One year I decided to buy a friend his passport as a Christmas gift. He asked me why and said that he simply didn’t need one. After all, he’d been to Wisconsin and the Bahamas without one, where else did he need to go? To say I was both shocked and disappointed was an understatement. The $90 I had intended to spend on getting him a passport ended up turning into that, plus a trip across the border of Canada. No, it wasn’t an epic adventure, but a stamp needed to be added to his passport and a fire needed to be lit. Permission needed to be granted and traveling the world needed to become a real and tangible possibility. While he’s not actively planning a Euro trip, he is now actually open to the idea of one.
Does this story sound familiar to you? Is there something, other than finances, that’s holding you back from hopping on a plane or jumping in the car and seeing different parts of the world? Even if you want to, the very idea of opening yourself up to new experiences and places can seem unimaginable, so The Compare Site came up with a few ways to break the ice between you and travel phobia.
While you may have grown up in the same town you currently live in, that doesn’t mean you know everything about it. Even when you think you do, there’s usually a surprise or two still waiting to be discovered. Whether it’s a new restaurant or a game of geocaching to help you see your city in a different way, you’ll eventually get the bug of wanting to find new adventures. Eventually, you’ll want to spread out.
2. Get Lost
Honestly get lost. Drive in a direction that you don’t know where to go after a few miles. Don’t rely on your phone to get you back home and just take an afternoon to appreciate the fact that you could be anywhere. You’ll have the safety of knowing you’re in the civilized world rather than the tea farms of Taiwan, but let the adrenaline flow and just navigate based on interests. If you see a diner that looks good, stop and have a meal or a coffee and actually talk to your wait staff. If you like photography, take a camera or even just your phone, and hop out to snap a few shots. Stop into a bookstore or find some little mom and pop shop to look around in. Traveling is about experience. Whether you’re 20 miles from home or 2,000, how you open yourself up to experiences is what will define all of your travels.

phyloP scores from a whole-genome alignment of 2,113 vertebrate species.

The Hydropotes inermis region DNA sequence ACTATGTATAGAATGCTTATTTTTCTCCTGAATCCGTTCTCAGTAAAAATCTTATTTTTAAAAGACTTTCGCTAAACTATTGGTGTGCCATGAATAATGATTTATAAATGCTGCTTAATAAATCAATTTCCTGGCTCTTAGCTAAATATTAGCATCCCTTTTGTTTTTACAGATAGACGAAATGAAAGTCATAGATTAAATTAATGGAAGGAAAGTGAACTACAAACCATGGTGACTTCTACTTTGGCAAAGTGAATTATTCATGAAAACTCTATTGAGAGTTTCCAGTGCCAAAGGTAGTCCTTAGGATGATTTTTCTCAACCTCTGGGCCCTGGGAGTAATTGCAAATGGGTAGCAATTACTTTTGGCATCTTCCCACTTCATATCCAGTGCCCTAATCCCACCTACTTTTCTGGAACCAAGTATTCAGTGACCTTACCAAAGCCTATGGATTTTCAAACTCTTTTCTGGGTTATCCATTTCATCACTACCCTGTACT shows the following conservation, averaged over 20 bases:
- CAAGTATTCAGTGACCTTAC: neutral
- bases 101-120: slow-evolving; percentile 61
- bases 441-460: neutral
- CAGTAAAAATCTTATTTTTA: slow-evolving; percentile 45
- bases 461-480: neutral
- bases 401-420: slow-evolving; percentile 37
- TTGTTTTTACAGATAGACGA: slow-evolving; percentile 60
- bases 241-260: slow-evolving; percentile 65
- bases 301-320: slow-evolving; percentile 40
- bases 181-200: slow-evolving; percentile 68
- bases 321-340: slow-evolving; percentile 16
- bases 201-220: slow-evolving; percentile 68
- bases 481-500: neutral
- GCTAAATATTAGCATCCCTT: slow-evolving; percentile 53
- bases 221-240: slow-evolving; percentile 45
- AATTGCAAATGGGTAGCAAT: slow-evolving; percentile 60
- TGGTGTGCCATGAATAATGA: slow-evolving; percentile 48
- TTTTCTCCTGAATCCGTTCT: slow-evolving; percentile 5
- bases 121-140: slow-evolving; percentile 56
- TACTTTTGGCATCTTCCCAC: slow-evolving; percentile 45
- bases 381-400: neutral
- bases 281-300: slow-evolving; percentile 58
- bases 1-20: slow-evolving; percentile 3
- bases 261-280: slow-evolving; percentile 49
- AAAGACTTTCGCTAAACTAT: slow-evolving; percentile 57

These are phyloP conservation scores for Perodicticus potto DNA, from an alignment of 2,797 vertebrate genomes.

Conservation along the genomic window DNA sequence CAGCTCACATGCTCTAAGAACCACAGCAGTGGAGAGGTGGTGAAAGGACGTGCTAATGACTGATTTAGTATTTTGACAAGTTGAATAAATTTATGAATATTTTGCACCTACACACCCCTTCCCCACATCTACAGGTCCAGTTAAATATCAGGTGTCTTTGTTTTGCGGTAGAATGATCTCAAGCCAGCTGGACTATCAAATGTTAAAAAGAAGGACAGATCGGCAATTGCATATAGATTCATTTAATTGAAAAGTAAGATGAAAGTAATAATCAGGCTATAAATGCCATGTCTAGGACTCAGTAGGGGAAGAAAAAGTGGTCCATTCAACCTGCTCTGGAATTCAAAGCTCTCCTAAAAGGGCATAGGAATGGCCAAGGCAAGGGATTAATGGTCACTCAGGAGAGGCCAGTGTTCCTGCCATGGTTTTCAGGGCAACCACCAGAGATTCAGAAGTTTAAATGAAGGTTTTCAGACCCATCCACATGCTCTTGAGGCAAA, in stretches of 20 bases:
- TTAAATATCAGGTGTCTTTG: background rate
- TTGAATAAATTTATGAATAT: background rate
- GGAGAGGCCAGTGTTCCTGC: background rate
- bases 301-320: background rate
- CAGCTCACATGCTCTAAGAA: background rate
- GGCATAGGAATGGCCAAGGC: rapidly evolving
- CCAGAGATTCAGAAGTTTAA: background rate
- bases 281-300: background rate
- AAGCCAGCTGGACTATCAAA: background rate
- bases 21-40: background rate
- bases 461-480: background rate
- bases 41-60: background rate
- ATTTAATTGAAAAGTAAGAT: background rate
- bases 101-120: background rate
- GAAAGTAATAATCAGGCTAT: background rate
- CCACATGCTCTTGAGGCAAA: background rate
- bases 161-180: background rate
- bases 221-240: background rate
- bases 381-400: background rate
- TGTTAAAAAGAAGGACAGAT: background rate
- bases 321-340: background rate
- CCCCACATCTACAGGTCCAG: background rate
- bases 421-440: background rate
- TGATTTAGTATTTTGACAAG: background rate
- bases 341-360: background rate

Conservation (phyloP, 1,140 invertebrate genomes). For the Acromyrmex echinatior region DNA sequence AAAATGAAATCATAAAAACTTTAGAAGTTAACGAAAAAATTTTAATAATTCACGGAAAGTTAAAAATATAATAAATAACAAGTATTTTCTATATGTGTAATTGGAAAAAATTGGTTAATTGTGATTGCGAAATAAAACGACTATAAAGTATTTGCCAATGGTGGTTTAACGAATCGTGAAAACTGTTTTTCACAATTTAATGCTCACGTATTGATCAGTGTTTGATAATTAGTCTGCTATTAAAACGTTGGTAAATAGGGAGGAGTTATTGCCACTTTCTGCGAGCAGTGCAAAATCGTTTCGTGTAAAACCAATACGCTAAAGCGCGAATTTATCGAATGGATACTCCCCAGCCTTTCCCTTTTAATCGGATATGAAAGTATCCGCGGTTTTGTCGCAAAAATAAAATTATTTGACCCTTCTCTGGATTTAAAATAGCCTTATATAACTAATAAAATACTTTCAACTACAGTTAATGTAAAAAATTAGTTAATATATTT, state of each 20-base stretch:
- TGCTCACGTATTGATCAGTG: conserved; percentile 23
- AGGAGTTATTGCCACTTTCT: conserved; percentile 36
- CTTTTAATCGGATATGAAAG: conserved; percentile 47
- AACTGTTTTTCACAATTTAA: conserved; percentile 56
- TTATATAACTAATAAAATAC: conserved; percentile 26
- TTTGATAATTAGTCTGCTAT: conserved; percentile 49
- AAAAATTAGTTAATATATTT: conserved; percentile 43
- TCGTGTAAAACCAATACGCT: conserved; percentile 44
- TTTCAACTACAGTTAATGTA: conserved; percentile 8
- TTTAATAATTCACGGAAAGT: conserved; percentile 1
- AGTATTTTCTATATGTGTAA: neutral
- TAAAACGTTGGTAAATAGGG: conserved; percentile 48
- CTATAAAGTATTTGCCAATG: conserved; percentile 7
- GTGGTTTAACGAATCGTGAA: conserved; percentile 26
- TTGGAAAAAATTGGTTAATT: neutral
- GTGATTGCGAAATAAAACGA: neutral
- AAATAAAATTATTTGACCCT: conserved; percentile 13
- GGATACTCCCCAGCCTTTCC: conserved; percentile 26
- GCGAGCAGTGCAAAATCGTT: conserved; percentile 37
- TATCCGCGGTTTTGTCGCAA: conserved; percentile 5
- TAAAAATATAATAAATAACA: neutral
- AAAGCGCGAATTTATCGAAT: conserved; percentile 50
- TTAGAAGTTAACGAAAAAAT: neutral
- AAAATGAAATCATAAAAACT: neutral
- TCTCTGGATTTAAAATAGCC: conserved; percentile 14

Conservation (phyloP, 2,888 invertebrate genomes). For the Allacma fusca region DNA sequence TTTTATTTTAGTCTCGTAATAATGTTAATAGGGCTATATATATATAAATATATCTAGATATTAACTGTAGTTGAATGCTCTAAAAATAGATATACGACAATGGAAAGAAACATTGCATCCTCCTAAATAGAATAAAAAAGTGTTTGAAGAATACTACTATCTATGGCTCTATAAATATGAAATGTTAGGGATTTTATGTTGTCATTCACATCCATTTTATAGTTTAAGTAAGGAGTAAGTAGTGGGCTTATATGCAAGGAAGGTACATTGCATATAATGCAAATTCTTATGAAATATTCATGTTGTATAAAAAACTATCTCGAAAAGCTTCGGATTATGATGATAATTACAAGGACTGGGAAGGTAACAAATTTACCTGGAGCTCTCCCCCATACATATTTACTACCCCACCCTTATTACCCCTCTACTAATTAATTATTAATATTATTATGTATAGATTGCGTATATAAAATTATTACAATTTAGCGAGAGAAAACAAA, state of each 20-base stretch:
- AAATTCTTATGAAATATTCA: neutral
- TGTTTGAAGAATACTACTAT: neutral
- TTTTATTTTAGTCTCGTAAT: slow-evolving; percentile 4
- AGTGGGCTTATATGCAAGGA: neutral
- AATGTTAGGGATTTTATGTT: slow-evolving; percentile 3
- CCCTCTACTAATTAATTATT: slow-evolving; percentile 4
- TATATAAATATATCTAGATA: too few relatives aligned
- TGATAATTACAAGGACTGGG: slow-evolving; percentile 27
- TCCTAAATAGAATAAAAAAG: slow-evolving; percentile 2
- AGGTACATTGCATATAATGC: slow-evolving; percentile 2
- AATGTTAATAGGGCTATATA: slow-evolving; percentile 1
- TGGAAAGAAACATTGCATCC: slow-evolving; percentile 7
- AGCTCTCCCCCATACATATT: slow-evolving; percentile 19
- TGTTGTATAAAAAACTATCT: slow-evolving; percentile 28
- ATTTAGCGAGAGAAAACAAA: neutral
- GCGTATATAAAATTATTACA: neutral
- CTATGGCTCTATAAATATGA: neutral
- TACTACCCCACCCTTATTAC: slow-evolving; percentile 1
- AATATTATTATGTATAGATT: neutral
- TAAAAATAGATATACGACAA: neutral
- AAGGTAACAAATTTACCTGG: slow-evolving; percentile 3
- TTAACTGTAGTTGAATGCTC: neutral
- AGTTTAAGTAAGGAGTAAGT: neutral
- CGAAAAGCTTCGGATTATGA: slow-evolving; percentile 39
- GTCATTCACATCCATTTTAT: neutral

3. Road Trip
Experience the highs and lows of travel, either with a buddy or by yourself. Travel can be frustrating. It’s one of the most rewarding opportunities we have, to look at this world, but it’s still life, and life can be frustrating. Road tripping takes time and patience, both with yourself and with others if you choose to take a buddy. You might get lost, have car trouble, lose a wallet or simply get tired and cranky. All of these things happen in everyday life, but they seem magnified when traveling. Get that out of the way with a road trip and recognize that none of those things are the end of the world.
4. Book Your First Flight
Even if it’s a quickie, just get on a plane. If you live in Cleveland, fly to Chicago. If you’re in Denver, hop a flight to Dallas. Make it a movie length flight or less and just do it. Whether you need headphones and a sleeping mask to get you over anxiety or you’re excited to finally travel in the clouds and chatting up everyone in your row, you’re going to be thankful that the first flight finally happened. Pick a destination you can enjoy a night or two in. Definitely grab a good meal and a great drink. Catch a show, a game, or hit a museum. Do something that you know you’ll enjoy and pick up a souvenir that will mean something to you.
5. Plan and Take The Trip
For some people, planning a trip will never be the appeal. While others find it to be the central joy, the build up to what’s ahead. Do it at least once. Whether you ever do it again or it sparks a full on travel bug, you’ll appreciate all that goes into an adventure. Finding a good price, researching an area, reading reviews, it all makes your experience come to life and you get to vacation before you even leave your home. Once you do embark on the trip, remember all you’ve done to get to this point and how those experiences changed you. Take photos, but don’t live through the camera. Buy souvenirs, but don’t let them define your trip. Above all, enjoy the moments that you know you couldn’t have had, had you not gotten outside your comfort zone.